It’s hard to believe its been 35 years since the day my Dad died. I remember the summer of 1980 all too well. I remember going to see him at Carney, before his operation, when it was hoped that they would be able to remove the section of his esophagus with the tumor, and I remember coming home from finals to find out that it was inoperable. I didn’t realize then how bad the news was; I foolishly believed the optimistic stories of how effective chemotherapy could be, and wondered why he was getting radiation treatment instead. I didn’t learn until later how intractable esophageal cancer is.
I remember watching him waste away over that summer, in constant pain and fatigue. I remember sitting with my sister in the living room, and hearing him retching in the next room. Should we go try to help? Not much we could do. Would it embarrass him? Probably. We wound up doing nothing.
I remember my uncles and cousin coming to the house to insulate and finish it, and install a wood stove, to make things easier for my mother.
I remember having to explain to my college advisor, after a meeting about not missing any part of student teaching, that my father was very ill, and it was very likely that there would be a problem.
I remember taking the Riverside Line out to the host school the first day of school, and looking up at the distinctive parking garage of the Deaconess Hospital, and thinking that’s where Dad was. And I remember about an hour later, the principal of the school, who surely did not want this job, coming to tell me that my Dad was gone.
I remember the end of that week, after the funeral, walking through the empty house, and feeling how strange it was that he was gone and not coming back, and that this was the new normal.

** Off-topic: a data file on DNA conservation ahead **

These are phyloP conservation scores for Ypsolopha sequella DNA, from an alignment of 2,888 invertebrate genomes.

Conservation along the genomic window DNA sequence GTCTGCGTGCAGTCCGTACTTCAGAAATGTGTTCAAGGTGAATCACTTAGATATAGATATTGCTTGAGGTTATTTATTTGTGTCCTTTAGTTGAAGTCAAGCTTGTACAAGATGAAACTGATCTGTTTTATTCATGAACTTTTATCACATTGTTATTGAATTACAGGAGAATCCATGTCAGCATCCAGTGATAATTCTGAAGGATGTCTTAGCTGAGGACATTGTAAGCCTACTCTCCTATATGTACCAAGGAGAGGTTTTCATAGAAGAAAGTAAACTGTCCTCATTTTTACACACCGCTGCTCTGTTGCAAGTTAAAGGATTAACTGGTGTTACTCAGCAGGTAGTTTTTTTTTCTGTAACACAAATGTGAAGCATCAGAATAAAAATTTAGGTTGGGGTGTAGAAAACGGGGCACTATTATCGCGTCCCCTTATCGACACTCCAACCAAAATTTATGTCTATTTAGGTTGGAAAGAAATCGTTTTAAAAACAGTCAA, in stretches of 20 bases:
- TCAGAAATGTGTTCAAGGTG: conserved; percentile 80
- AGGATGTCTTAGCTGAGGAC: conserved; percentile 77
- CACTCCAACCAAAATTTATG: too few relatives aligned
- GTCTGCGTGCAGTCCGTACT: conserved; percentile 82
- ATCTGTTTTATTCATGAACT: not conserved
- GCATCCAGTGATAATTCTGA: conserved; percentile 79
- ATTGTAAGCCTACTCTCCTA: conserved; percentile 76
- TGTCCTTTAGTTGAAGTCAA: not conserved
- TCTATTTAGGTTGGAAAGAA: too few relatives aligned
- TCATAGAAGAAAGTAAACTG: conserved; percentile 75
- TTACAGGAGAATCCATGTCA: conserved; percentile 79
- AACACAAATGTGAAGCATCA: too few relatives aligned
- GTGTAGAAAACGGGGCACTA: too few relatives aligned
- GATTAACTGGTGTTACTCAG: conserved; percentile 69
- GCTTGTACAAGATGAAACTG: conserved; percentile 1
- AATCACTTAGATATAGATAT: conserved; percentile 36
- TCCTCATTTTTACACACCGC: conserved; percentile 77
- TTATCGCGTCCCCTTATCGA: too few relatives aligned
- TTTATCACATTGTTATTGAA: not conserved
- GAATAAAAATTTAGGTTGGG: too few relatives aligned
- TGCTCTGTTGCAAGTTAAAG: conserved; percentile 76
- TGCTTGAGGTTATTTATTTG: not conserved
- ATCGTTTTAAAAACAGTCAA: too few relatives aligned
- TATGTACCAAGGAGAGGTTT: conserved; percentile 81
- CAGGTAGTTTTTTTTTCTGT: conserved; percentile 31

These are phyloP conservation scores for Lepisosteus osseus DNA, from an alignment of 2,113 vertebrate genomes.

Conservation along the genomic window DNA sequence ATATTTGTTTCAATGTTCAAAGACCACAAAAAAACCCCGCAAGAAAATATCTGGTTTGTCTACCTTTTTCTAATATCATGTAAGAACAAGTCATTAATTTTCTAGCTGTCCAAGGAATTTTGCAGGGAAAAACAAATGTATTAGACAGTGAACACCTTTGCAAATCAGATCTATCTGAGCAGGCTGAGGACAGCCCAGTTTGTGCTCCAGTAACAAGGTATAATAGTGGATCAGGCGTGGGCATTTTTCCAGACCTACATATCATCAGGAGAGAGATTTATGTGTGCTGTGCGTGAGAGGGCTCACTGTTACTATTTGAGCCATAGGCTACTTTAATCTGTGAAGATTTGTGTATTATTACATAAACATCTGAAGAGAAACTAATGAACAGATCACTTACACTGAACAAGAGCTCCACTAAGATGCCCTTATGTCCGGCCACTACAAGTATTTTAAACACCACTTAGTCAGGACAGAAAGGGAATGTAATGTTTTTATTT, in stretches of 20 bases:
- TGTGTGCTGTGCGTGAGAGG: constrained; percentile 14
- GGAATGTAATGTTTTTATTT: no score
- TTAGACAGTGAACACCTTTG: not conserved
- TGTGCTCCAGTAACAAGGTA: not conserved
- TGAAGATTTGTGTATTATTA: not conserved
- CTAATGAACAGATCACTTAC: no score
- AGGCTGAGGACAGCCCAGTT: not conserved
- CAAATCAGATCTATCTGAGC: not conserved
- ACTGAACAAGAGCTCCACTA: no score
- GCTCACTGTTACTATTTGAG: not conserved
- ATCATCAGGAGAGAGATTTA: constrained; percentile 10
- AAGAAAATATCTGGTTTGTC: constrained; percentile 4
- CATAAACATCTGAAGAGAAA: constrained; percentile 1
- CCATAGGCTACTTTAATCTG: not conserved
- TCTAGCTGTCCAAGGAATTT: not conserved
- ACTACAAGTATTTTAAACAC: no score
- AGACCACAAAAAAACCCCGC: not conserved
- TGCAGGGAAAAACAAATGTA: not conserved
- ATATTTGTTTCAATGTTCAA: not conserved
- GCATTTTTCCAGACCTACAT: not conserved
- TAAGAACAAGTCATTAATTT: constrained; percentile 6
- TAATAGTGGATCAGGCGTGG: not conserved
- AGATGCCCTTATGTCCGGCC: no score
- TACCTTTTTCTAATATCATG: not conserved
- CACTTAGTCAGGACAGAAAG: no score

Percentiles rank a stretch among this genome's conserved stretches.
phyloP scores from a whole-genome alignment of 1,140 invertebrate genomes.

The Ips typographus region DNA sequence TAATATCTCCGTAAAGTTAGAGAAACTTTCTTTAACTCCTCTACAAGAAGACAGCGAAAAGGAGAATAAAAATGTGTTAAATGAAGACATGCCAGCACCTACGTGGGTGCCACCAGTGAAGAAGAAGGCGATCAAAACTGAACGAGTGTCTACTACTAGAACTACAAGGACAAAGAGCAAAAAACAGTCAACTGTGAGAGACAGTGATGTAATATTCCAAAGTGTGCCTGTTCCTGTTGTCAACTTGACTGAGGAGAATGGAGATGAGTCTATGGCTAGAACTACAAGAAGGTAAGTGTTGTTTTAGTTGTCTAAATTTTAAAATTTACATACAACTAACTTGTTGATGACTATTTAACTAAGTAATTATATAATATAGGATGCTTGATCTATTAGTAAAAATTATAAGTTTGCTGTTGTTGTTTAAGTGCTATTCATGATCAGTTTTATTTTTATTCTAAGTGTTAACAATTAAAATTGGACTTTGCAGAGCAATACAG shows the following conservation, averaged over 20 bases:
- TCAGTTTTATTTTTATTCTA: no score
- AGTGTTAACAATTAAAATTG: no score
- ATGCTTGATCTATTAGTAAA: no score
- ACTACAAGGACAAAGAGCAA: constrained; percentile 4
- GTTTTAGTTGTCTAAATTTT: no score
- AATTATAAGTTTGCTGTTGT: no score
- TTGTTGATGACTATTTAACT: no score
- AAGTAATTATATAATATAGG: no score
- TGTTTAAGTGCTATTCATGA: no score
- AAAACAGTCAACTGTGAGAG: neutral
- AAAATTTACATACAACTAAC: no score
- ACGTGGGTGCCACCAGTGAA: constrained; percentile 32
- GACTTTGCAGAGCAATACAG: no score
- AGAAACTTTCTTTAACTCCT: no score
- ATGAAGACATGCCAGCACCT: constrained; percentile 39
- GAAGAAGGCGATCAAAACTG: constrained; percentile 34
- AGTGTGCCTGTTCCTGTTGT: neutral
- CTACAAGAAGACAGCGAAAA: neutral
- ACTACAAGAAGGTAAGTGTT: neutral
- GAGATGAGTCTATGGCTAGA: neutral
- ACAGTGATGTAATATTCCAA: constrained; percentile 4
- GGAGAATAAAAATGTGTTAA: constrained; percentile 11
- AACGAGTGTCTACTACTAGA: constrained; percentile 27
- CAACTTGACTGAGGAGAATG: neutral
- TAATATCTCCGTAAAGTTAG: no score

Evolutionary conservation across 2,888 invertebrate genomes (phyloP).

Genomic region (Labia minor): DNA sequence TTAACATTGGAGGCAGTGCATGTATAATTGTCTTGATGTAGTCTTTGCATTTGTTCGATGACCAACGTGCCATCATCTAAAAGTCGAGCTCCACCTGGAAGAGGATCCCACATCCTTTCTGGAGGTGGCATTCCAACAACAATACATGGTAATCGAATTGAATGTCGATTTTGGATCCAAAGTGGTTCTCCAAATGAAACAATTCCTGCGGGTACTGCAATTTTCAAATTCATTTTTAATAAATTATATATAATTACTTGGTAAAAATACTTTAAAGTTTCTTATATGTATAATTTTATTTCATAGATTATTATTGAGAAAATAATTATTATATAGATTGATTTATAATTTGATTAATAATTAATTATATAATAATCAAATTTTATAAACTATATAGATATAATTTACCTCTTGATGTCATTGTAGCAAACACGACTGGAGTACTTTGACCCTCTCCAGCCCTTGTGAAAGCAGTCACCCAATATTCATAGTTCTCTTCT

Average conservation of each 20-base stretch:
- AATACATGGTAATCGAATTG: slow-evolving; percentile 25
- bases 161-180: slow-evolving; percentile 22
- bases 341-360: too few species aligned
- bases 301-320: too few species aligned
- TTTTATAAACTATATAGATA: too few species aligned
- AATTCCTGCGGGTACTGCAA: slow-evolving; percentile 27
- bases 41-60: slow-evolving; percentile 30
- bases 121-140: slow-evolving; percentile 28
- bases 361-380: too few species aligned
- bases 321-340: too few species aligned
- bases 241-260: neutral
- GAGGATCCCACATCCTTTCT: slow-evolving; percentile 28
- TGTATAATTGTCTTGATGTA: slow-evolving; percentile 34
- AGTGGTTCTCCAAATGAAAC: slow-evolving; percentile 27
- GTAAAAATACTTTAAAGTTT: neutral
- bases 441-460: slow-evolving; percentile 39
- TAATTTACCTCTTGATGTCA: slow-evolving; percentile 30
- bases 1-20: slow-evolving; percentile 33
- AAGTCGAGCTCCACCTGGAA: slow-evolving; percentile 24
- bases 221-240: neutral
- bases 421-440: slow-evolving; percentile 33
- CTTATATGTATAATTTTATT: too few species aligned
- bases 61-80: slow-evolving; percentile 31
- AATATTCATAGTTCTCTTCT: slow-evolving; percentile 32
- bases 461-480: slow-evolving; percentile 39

And yet, it’s not hard at all to believe. Thirty-five years, after all, is a long time, and there’s been a lot of water under the bridge.
His children, who ranged from 21 down to almost 14, are now all grown, and three of them are married. I think he would have liked his sons and daughter in law.
There are now five grandchildren that he never knew, and never got to know him. He’s just a name and a fact and a set of pictures to them, the same way I never knew his father, which is a shame. Dad was great with kids. He would have played with them, and taught them how to do stuff and teased them and explained things to them. He loved having kids around. I remember, still, watching him paint when I was little, and the gentle tone he had as he explained how he created the shading on the sails he was painting.
I think he would have loved to have tagged along on the trip my brothers and my brother’s sons took out to Colorado.
Dad was a great photographer, and in his last couple of years, he was starting to let me use his cameras, and share his interest in photography. I’m not sure he would have gotten into digital photography, but he would have loved SLRs, and being able to compose through the viewfinder and switch lenses and meter automatically. I really wish we could have gone shooting together.
Dad loved the outdoors in general, and the Blue Hills in particular. I remember, about twenty years ago, renting a mountain bike, and riding through the network of paths there, and thinking he would have loved it. I think he would have enjoyed the company of his son-in-law Paul walking through the woods, and perhaps he would have even developed an interest in birding. And often, when I’m kayaking, I think, “Dad would have loved this.”
It’s hard to believe I’m now older than my Dad ever was.
It’s hard to believe my mother has been a widow longer than she’d been a wife.
I am so grateful that we kids, out of ignorance, set up a twentieth anniversary party for them, because we thought that was the big number, rather than waiting for a twenty-fifth than never came.
It’s hard to believe that had he lived, he’d be 88 this year.
It’s hard to believe his brother has grown children who never knew him.
It’s hard to believe his son has a grown son who never knew him.
But it’s not hard to believe that we still miss him.